She encourages millennials to express themselves with her #HaathMeinNirbhar campaign
This Paris-based desi girl found her calling through the contemporary medium of podcasts post marriage. “Popkast with Garima is a product of the pandemic.
The idea was conceived a year back but I kept procrastinating until I moved to Marseille only four days before the lockdown began here.
It was difficult initially moving to a new city but I always wanted to host my own show,” says the charming lady with a friendly voice that instantly puts her interviewees at ease, even as Garima skilfully navigates conversations that revolve around intimate sexual issues.
“I have always believed in igniting the right conversations and Popkast gives me an opportunity to have conversations that really matter with our pop culture icons. Living here has made me more independent and I’ve truly embraced myself. I no longer care about body hair, stretch marks, basic things that I was once red-faced of. I’ve definitely shed the inhibition of ‘log kya kahenge’ (What will people think!),” she says.
And which is why Garima opted to talk about the taboo with her Popkast No Sugar All Spice (Season 2).
“All episodes were inspired from our day-to-day lives of living through these societal constructs From beauty standards to ‘mard ko dard nahi hota’ and dissecting the fault in our Rahus to dealing with hate comments. I loved recording with performer Sushant Divgikar AKA Rani KoHEnoor for my episode called Paap Ko Jalakar Rakh Dunga. I think he is a wonderful person with sass and intelligence,” she confesses.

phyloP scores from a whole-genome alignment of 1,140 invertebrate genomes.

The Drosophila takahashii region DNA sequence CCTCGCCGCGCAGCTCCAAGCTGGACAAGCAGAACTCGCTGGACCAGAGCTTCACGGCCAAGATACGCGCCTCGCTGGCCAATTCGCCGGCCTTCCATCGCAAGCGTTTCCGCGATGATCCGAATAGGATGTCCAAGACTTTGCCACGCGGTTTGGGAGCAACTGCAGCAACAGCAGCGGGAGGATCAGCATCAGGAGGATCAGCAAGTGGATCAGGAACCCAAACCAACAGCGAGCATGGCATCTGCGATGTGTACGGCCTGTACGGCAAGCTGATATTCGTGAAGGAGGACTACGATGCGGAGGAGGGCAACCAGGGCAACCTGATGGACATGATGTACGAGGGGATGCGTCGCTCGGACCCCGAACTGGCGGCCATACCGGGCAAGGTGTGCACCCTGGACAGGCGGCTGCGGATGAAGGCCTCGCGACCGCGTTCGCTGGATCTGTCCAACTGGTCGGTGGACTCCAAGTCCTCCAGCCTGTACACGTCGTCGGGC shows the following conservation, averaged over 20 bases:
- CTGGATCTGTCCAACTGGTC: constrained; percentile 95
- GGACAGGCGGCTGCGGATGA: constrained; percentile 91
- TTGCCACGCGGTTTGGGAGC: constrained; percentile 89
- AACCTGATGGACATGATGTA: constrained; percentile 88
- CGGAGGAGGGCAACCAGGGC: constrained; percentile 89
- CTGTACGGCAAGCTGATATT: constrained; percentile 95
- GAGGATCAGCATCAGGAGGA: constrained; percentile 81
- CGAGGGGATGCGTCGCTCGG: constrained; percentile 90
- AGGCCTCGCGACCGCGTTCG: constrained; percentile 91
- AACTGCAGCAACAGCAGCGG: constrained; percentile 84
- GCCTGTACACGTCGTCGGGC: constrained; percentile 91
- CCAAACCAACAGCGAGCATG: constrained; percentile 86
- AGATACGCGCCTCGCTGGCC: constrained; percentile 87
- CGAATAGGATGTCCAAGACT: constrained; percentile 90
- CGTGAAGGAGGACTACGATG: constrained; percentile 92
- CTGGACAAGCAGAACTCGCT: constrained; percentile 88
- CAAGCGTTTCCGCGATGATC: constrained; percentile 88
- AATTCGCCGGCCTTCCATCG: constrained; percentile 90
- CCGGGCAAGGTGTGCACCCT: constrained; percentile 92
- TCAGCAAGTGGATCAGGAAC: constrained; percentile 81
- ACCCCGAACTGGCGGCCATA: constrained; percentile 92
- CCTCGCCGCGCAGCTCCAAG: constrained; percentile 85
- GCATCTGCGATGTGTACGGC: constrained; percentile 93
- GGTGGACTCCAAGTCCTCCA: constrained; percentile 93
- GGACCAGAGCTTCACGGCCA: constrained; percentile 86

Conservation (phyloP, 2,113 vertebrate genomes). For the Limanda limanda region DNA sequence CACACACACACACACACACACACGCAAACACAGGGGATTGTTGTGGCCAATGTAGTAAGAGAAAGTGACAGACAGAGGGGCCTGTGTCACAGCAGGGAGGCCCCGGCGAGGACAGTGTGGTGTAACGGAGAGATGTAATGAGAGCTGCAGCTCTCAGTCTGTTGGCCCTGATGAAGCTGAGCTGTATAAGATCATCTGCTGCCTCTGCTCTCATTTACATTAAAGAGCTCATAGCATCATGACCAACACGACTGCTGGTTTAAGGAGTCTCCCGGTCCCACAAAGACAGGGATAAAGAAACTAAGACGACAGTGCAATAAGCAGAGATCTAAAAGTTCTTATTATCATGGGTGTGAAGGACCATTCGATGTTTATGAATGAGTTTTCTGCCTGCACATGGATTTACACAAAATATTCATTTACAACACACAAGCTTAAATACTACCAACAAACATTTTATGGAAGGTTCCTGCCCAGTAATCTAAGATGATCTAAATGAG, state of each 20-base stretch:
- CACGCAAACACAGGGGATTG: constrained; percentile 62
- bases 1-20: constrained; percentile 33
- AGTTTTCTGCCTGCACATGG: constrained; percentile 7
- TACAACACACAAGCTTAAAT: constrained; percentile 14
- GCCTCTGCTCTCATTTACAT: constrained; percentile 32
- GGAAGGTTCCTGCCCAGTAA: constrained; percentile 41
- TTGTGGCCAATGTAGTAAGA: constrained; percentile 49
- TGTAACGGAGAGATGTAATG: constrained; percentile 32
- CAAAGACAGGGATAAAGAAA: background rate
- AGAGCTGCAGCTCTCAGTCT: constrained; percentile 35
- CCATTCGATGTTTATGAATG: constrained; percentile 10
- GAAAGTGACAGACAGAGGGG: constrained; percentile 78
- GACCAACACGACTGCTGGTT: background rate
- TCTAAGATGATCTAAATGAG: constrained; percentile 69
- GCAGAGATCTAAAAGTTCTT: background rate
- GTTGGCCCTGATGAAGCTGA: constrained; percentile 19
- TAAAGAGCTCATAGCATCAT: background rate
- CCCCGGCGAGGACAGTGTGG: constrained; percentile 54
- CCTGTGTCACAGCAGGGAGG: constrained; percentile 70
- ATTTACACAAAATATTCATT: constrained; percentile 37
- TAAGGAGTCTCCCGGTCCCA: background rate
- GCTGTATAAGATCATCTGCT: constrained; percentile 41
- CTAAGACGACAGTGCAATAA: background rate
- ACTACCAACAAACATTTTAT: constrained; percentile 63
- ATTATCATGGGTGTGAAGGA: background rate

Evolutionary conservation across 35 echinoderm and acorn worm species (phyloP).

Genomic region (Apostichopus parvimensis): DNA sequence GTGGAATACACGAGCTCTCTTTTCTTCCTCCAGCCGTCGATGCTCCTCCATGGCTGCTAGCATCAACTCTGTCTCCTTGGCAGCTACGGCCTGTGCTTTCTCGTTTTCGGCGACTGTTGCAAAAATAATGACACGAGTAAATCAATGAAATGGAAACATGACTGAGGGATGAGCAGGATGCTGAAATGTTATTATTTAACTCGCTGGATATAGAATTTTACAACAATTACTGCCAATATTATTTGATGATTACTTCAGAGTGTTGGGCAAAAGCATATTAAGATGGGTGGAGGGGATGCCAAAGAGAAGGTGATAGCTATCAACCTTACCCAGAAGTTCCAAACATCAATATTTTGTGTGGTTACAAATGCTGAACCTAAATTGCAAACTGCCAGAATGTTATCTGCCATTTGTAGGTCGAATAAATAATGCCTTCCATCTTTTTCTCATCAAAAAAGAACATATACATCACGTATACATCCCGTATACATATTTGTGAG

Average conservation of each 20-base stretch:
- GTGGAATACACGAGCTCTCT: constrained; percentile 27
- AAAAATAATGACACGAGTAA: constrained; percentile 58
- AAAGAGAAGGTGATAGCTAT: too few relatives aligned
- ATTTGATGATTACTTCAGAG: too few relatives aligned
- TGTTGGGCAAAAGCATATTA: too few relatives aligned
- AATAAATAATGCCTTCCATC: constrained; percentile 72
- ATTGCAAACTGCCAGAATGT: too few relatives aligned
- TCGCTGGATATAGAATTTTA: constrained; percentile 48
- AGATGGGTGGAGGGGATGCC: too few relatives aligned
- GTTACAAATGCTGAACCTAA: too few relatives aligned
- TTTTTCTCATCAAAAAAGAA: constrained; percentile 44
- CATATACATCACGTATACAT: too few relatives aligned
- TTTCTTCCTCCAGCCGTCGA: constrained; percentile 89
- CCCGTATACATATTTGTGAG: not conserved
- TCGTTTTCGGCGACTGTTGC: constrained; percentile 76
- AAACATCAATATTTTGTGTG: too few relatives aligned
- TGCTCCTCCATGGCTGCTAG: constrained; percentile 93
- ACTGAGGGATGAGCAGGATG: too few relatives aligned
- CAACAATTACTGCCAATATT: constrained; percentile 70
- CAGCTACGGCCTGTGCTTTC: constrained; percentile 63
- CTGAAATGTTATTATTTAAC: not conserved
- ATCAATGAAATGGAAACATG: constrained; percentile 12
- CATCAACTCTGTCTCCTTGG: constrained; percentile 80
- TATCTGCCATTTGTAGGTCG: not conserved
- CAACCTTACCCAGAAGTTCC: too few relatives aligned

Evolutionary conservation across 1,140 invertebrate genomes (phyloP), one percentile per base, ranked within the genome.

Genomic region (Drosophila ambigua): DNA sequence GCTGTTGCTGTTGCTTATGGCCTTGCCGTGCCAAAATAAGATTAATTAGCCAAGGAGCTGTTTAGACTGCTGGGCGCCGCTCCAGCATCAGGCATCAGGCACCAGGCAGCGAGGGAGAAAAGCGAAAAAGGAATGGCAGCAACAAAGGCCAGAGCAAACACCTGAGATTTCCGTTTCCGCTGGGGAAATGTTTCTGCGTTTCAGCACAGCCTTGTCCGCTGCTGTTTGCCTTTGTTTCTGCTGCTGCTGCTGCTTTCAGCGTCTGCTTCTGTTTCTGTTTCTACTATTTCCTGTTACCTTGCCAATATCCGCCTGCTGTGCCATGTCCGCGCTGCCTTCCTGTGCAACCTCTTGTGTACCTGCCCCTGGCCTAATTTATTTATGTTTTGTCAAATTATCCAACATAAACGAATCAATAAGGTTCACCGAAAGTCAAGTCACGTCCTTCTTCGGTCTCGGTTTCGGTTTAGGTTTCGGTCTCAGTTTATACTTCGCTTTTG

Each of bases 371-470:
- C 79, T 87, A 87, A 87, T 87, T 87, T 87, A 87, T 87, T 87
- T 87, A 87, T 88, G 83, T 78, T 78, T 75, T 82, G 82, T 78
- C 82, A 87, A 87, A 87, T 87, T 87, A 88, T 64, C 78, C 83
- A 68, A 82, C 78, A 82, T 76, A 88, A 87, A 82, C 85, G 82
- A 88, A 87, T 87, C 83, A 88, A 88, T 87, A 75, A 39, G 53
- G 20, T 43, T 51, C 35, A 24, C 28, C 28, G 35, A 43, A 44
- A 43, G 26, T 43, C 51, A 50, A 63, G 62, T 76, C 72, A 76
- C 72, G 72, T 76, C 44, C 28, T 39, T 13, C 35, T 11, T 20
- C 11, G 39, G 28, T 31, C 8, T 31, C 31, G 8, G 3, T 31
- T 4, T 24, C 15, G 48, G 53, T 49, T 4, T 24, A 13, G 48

Growing her world
Garima has always danced to her own tune and calls herself “a rebellious kid.” As a youngster growing in a conservative Mar-wari family, questioning the status quo came naturally to her.
“I am a firm believer of bringing change from your own home first. So, I have been comfortable about sex, exploration and conversations with my siblings and friends. My prime mission with my Popkast is to be unapologetic, unabashed in my choice of topic, guest and conversations with them.”
In a Popkast quirkily called Auzaar E Lockdown she gets into a fun chat with Raj Armani (Co-founder of Besharam) and actors Leeza Mangaldas and Kajol Tyagi on sex toys, female gratification and with gentle ease manages to normalise the conversation.
“We created a category called Sex and Wellness where actress Leeza Mangaldas spoke about female pleasure, so essentially with Popkast the idea is to break all glass ceilings,” she adds.
Her self-confidence is admirable. Garima refers to herself as “miss-know-it-all and expert of nothing” in her badass show.
“My parents have been very supportive during this journey of self-discovery. I have moved four cities in the last seven years, met a plethora of new people across different cultures and continents and I’d attribute it to that. It just gave me so much new perspective and I broke so many stereotypes for myself,” she reveals.
All her Popkasts have been designed with the prime intent of making Indians ‘haatmeinnirbhar’ which Garima defines as a ‘simple yet powerful hashtag’.
“This was a quirky word play to normalise the idea of self-gratification. India is the land of Kamasutra and our culture is synonymous to the rich history with sex.
Even though we are a population of 1.3 billion, we still face ‘Haye ram’ when we discuss intimate words is why #hathmeinnirbhar became an important buzzword,” she adds.
It would not be wrong to conclude that podcasts are working towards making sexual conversations a drawing room affair. “Sex is not new to podcasts. But the new wave of podcasters have managed to convey taboo topics around sex in an evolved manner,” she sums up.